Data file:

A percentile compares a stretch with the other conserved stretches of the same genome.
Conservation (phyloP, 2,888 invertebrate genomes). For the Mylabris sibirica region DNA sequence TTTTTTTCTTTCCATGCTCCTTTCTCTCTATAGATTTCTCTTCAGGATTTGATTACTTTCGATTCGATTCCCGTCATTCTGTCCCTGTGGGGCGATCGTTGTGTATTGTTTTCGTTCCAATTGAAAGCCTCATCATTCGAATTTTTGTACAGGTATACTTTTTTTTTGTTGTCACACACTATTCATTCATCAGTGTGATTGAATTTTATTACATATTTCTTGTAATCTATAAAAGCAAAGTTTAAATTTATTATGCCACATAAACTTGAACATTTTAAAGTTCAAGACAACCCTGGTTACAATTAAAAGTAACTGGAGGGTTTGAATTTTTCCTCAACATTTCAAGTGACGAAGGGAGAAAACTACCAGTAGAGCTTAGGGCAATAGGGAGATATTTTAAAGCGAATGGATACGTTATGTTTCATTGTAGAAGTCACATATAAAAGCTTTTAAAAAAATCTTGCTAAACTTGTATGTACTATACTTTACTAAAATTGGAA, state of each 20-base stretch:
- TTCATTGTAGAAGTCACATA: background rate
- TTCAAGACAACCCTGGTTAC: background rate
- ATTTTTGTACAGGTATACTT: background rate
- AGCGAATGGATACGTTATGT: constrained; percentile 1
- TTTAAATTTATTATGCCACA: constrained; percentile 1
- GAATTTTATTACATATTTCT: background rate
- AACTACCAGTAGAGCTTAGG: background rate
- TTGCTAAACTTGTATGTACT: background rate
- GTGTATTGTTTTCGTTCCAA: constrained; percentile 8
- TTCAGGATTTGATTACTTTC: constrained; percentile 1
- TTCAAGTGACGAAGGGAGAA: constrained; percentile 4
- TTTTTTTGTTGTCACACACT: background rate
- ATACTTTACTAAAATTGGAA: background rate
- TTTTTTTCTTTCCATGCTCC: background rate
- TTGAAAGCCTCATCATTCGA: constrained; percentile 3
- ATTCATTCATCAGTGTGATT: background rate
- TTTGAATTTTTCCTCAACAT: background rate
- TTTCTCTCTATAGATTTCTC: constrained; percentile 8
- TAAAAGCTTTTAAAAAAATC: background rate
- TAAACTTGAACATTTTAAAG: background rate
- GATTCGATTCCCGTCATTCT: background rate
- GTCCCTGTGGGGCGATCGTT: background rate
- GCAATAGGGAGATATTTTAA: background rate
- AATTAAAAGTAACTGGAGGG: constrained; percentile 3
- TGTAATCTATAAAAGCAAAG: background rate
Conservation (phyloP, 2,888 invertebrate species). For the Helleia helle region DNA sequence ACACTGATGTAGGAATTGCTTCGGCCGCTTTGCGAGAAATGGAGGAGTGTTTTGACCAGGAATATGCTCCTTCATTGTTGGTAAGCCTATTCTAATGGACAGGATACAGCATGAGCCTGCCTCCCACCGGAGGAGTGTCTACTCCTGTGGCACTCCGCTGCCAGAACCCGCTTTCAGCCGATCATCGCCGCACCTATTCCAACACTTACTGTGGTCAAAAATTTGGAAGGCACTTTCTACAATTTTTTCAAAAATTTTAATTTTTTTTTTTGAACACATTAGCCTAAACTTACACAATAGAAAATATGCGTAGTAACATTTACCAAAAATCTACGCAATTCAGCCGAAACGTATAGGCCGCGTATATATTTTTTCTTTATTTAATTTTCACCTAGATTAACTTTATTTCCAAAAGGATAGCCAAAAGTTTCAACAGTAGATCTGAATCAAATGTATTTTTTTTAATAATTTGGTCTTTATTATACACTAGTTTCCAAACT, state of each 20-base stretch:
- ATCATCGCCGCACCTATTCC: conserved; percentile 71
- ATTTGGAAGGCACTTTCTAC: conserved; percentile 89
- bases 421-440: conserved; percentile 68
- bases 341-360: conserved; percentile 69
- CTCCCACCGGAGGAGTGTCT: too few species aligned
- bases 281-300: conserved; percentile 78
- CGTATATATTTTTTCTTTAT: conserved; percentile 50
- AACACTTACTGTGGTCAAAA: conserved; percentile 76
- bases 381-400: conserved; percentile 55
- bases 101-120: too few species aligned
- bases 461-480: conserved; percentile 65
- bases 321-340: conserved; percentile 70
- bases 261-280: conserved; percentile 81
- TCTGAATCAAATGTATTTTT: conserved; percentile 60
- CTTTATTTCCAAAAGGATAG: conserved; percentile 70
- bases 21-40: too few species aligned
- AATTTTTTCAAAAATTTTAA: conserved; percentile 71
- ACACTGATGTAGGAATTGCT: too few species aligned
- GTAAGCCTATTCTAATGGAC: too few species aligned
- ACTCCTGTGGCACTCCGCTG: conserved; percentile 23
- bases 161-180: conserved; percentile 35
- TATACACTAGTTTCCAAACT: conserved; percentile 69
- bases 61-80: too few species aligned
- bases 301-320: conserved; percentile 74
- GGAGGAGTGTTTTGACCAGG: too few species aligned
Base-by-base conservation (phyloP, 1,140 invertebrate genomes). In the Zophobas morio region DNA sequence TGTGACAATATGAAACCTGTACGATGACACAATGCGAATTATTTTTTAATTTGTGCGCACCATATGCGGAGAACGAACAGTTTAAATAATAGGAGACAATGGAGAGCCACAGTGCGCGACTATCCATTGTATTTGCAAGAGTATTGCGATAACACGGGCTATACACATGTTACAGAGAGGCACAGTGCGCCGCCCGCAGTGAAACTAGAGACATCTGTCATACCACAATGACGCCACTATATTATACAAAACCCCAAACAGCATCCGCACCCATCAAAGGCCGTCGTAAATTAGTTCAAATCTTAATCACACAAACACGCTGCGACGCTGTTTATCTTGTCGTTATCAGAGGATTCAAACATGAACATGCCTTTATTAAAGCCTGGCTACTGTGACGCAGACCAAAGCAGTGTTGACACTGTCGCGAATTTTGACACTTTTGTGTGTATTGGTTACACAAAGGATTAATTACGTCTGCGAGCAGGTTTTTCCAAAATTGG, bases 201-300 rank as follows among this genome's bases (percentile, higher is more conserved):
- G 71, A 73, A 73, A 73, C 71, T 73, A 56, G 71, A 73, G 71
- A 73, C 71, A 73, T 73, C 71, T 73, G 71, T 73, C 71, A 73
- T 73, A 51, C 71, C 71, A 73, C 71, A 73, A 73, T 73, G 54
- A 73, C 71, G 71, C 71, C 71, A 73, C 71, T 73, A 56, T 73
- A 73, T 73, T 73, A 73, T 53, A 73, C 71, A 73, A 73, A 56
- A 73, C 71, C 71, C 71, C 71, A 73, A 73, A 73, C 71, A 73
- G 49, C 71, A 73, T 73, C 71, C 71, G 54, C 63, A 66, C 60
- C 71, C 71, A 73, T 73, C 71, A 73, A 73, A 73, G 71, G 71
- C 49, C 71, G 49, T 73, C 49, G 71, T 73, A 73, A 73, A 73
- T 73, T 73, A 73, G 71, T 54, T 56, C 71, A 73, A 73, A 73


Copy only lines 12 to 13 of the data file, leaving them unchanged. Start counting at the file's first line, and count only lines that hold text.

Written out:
- TTCAGGATTTGATTACTTTC: constrained; percentile 1
- TTCAAGTGACGAAGGGAGAA: constrained; percentile 4